In a study published in the “IEEE Sensors Journal” on Sept. 25, 2020, scientists developed a sensor that can be integrated in dental implants to monitor bone growth. This avoids the need for multiple X-rays of the jaw.
Presently, dentists use X-rays to observe jaw health after a patient gets a dental implant. Dental X-rays require low doses of radiation, and we all know that undergoing too many X-rays isn’t good for human health. This new sensor, on the other hand, not only passively monitors bone growth but also reduces the frequency with which patients neet X-rays after receiving dental implants. This reduced need for X-rays is a main motivation for designing the sensor.
Professor Alireza Hassanzadeh and two graduate students, all from the Shahid Beheshti University in Tehran, are the scientists behind this innovative creation. The sensor monitors bone growth by measuring the changes in capacitance. The group developed two designs: one for short-term monitoring and another for the long term.
These sensors were created using poly-ether-ether-ketone and titanium. Those materials are integrated into the dental implant through microfabrication techniques. The sensors consume very little energy, have a high information-processing rate and perform steadily. Additionally, the sensors do not need any batteries and usually start passively monitoring changes in the surrounding electrical field as soon as the dental implant has been embedded into the jaw.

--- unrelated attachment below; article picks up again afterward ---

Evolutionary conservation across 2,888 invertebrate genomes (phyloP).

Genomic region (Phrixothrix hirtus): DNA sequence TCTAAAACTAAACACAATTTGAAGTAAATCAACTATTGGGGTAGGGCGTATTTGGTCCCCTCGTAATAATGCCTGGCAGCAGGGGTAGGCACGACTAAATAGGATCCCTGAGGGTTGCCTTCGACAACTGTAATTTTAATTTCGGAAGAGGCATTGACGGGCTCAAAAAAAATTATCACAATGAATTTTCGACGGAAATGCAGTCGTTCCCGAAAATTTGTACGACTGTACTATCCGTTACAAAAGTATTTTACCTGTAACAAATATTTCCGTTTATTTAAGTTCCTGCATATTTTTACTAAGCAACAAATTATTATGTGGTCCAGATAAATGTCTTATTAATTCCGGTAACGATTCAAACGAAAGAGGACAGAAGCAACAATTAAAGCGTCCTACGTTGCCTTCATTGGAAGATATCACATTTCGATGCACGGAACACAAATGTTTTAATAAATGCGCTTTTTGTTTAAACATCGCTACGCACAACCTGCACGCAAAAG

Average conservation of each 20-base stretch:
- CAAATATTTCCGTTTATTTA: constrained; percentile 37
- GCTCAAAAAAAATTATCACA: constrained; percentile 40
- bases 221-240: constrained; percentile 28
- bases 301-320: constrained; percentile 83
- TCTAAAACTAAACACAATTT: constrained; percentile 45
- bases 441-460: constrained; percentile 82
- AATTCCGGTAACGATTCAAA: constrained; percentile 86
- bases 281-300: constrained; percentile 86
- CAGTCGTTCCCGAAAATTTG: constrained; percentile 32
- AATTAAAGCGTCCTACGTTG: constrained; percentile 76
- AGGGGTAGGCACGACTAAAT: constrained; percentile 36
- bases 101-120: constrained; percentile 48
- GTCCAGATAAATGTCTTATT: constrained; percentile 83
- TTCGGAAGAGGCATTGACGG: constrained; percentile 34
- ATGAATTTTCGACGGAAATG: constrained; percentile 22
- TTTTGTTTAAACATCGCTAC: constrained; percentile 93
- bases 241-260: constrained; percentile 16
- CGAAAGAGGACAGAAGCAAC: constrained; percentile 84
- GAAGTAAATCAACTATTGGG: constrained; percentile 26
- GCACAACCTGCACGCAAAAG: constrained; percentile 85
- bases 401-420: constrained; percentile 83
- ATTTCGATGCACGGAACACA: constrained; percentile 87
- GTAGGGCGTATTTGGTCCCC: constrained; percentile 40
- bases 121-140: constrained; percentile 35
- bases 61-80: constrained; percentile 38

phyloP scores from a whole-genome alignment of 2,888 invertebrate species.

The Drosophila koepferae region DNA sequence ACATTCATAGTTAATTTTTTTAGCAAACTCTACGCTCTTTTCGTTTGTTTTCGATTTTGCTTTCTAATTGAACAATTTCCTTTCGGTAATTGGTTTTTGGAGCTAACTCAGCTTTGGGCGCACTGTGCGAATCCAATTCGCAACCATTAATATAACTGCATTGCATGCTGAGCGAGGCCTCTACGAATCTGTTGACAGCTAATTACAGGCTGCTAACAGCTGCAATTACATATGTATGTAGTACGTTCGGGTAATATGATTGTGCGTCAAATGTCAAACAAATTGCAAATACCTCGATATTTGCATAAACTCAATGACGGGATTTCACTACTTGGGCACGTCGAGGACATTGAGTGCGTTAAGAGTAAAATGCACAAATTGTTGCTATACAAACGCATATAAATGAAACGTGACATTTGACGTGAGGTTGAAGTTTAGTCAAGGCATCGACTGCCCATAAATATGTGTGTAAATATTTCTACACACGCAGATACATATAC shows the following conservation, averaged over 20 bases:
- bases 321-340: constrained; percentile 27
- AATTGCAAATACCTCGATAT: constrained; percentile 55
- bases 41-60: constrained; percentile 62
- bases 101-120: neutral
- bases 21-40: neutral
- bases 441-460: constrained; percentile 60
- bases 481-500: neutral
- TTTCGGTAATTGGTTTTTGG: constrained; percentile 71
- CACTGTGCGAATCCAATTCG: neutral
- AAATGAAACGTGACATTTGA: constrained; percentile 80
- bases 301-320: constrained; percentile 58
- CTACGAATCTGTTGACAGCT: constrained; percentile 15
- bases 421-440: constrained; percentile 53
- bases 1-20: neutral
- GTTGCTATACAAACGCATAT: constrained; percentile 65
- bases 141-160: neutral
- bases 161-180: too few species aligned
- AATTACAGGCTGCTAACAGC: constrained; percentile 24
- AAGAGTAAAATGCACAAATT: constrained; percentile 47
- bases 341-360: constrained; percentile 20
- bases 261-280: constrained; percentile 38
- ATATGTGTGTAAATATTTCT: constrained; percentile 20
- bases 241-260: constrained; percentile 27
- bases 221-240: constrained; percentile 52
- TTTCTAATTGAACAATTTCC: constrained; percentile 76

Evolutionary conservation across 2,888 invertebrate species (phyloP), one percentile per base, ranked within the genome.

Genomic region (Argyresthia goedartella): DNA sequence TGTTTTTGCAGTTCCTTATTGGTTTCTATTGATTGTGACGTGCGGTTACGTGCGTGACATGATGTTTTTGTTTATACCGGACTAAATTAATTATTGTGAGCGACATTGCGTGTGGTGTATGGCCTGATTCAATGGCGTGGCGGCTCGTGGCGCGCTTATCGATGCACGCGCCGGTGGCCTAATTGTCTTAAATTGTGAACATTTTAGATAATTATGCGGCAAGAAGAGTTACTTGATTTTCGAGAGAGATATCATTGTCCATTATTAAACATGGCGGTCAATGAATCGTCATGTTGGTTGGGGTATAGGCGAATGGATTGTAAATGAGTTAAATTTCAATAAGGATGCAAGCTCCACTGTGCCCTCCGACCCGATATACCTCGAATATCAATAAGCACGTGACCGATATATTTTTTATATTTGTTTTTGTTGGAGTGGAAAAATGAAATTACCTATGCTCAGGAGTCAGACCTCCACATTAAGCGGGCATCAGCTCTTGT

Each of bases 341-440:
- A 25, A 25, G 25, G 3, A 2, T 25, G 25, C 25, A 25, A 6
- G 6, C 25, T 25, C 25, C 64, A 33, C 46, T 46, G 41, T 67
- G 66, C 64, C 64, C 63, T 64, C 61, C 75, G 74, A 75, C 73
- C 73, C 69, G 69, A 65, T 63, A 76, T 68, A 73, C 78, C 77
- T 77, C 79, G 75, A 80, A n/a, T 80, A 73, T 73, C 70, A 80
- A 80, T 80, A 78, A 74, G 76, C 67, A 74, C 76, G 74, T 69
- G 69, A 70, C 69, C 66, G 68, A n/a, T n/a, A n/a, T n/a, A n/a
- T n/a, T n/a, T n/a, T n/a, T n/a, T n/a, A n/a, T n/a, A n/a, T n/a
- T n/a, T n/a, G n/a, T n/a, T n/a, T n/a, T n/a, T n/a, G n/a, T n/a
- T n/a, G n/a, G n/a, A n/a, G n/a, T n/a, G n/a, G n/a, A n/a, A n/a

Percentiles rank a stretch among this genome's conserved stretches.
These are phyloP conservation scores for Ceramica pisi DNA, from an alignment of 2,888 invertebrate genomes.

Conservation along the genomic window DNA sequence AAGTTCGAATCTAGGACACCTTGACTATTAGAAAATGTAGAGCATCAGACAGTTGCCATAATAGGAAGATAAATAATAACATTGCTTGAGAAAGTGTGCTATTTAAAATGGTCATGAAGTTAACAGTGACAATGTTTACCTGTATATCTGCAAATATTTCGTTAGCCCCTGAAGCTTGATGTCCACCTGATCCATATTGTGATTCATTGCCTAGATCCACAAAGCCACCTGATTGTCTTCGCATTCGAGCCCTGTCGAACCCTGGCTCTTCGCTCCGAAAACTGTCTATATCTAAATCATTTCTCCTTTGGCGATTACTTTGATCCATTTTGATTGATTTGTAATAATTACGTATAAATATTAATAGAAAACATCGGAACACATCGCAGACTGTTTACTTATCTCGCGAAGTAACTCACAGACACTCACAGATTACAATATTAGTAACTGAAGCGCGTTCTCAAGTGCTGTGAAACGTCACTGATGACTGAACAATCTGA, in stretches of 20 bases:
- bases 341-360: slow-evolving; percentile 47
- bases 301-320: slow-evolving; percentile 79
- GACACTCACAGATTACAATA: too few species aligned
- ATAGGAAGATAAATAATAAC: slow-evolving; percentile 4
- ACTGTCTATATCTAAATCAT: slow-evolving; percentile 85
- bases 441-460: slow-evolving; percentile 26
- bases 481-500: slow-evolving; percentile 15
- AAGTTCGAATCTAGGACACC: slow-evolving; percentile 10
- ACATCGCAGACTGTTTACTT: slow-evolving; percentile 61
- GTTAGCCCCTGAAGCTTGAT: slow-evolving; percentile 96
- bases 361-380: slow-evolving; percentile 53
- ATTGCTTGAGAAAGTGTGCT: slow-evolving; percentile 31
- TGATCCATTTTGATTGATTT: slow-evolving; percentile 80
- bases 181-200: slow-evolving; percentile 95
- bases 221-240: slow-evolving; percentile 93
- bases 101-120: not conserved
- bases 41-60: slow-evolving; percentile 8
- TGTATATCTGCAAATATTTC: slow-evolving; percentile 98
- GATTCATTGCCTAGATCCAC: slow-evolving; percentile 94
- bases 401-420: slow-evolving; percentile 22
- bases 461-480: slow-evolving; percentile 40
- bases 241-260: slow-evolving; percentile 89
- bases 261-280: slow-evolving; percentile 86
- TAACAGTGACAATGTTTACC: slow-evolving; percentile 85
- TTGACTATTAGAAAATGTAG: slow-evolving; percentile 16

Hassanzadeh explains that as the bone forms around the sensor and dental implant, the capacitance of the sensor changes. This indicates how, over a period of time, the surrounding bone growth changes. The changes noted in capacitance as a result of bone growth are then communicated to a reader device, which sends the measurements to a data logger through a wireless inductive link.
In the study, the scientists tested the sensors in the jaw bone and femur of a cow. Hassanzadeh states that their findings showed that the sensor’s capacitance value was directly affected by the amount of bone growth surrounding the dental implant.
Hassanzadeh also noted that the sensor needed to be optimized for different implant sizes and shapes and that clinical trials needed to be performed with different types of dental implant patients in order to gain additional data. He added that the research team planned to commercialize the sensor after it had received approval from the necessary authorities, including the FDA, and after additional clinical tests were carried out.
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